Meanwhile, Zor-El sticks it to his unnamed wife, resulting in the birth of Kara. When a meteorite swarm destroys the lead barrier, exposing the deadly Kryptonite, the now teenage Kara is sent off in a rocket to Earth, where she and her parents had previously observed Superman via "Super-Space Telescope" (a normal telescope wasn't good enough, I guess).

Superman decides she needs to keep her powers secret until she gets enough practice with them, and that she will live in an orphanage. I know it wasn't intentional, but a lot of the time it seems like Superman is cruelly taunting Supergirl. He brags to her, "In my youth in Smallville, I was honored as Superboy!" and says "You too can gain fame as Super-Girl [sic], the girl of steel!" But then he tells her she has to wait to use her powers in public until he says it's okay, and that she has to live in an orphanage instead of living with him. Then he goes on and makes her do something that makes no sense:

If she's not allowed to let anyone see her using her powers anyway, what in hell is the point of her wearing a wig? Did she not look like an Earth girl to him before? And doesn't he think it would increase the chances of people suspecting something about her if she always had to be worrying about her wig?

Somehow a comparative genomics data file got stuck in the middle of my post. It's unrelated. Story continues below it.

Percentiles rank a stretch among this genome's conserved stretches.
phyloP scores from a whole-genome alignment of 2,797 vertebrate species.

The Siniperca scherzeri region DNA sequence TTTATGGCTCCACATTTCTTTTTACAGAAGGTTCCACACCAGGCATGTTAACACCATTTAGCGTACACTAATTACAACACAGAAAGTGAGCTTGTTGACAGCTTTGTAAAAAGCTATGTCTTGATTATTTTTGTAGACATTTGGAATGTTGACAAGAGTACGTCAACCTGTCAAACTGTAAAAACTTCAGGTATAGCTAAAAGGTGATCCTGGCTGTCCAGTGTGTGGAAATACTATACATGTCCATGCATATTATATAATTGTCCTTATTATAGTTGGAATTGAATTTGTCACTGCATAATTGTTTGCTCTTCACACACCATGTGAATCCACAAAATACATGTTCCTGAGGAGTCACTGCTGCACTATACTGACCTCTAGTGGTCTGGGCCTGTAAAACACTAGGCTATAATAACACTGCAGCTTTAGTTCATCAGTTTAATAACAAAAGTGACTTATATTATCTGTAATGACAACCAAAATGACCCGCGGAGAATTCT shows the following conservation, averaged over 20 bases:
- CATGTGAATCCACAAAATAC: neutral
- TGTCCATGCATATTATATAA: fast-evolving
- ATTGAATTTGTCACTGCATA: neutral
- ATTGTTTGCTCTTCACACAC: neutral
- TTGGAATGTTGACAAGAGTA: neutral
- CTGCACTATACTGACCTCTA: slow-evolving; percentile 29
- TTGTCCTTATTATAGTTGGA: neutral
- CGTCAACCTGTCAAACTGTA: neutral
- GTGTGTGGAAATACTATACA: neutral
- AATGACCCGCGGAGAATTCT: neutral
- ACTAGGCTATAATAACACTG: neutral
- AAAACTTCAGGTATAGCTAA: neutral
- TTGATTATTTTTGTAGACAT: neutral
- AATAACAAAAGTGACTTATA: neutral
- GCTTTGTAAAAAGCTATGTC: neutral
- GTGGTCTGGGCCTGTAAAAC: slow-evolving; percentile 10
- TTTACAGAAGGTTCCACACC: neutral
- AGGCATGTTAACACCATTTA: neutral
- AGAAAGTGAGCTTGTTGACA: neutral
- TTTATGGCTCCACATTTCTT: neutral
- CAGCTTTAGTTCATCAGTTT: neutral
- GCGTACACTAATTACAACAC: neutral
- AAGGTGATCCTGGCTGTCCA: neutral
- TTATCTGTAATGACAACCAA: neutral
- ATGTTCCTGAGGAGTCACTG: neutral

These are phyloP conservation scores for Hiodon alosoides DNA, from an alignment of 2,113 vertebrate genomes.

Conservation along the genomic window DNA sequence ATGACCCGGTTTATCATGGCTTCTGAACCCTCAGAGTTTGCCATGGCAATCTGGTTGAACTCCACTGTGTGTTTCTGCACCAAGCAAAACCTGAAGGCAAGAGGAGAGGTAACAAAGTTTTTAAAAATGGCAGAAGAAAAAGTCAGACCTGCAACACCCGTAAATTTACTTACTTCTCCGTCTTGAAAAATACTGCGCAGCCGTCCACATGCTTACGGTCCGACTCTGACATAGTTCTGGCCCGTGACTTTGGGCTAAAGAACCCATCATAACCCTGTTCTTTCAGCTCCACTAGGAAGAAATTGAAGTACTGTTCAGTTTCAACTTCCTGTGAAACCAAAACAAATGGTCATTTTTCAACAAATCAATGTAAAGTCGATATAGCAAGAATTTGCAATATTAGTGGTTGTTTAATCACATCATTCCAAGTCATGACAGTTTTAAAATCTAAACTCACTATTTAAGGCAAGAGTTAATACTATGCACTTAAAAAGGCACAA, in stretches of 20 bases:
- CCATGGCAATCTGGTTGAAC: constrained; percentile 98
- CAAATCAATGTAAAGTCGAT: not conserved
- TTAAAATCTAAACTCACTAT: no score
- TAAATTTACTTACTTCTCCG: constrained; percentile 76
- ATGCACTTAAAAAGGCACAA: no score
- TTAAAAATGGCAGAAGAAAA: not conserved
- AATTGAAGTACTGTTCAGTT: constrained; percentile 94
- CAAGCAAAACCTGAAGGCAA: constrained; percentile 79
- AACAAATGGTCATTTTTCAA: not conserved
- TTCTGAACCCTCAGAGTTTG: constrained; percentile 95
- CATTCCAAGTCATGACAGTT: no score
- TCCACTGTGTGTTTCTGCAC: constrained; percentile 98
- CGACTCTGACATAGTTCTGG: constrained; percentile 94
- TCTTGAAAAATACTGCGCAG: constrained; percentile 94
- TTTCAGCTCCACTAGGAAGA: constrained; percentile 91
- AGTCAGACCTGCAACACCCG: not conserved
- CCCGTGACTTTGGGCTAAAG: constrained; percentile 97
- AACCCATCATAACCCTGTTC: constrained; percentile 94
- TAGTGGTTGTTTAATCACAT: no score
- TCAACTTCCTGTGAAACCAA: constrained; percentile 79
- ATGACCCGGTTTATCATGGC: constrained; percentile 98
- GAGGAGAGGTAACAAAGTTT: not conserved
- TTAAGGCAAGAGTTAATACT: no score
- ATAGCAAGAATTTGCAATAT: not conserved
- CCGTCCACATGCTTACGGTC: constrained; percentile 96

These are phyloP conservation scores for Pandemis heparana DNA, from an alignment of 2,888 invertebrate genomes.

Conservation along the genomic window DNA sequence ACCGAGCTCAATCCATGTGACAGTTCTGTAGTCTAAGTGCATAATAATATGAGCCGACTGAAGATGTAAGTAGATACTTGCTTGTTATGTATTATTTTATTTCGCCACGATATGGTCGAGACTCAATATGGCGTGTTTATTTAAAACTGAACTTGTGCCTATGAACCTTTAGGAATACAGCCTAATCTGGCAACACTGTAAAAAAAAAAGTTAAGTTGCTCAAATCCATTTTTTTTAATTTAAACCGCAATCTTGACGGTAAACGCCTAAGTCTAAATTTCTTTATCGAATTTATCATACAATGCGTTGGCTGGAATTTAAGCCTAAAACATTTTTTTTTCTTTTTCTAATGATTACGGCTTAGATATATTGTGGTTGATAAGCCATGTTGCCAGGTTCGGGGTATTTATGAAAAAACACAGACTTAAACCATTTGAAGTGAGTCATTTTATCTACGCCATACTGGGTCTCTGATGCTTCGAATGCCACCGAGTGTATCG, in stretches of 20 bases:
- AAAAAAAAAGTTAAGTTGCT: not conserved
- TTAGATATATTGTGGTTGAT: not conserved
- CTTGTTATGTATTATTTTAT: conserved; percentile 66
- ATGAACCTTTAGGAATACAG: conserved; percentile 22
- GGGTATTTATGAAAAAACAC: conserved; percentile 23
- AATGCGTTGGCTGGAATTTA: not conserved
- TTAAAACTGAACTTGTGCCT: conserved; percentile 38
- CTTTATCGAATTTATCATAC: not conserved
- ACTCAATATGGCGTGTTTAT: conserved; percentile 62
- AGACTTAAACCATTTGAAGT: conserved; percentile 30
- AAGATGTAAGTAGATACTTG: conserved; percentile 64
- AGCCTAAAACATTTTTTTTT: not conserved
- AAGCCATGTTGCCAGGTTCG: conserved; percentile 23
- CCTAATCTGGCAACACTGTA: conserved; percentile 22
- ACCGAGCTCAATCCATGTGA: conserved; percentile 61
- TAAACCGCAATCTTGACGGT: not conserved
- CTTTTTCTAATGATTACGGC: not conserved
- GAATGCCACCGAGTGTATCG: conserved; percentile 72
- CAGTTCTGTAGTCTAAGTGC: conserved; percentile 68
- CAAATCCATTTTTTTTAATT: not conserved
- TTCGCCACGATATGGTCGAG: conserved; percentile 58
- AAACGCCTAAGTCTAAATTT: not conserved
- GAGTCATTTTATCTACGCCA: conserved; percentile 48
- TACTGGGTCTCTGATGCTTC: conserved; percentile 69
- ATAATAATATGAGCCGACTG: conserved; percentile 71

She chooses the name Linda Lee, and Superman muses, "Lana Lang was my girl friend when I was Superboy, and Lois Lane replaced her when I became Superman! By sheer coincidence, she picked the initials…L.L.!" As I mentioned in my review of Showcase Presents: Superman, Vol. 2, the pattern with the initials "L.L." is directly addressed often, but never explained.

Superman then sets her up in Midvale Orphanage, explaining to them that she "lost her parents in a big disaster that wiped out her whole community."

From there, the stories involve Linda getting into lots of situations that require her to use her powers in secret, while still changing into her Supergirl outfit when she does so for no particular reason. She often has adventures in the past or future, where she "doesn't have to hide her powers." Of course not hiding her powers makes no sense for the past, as she finds out: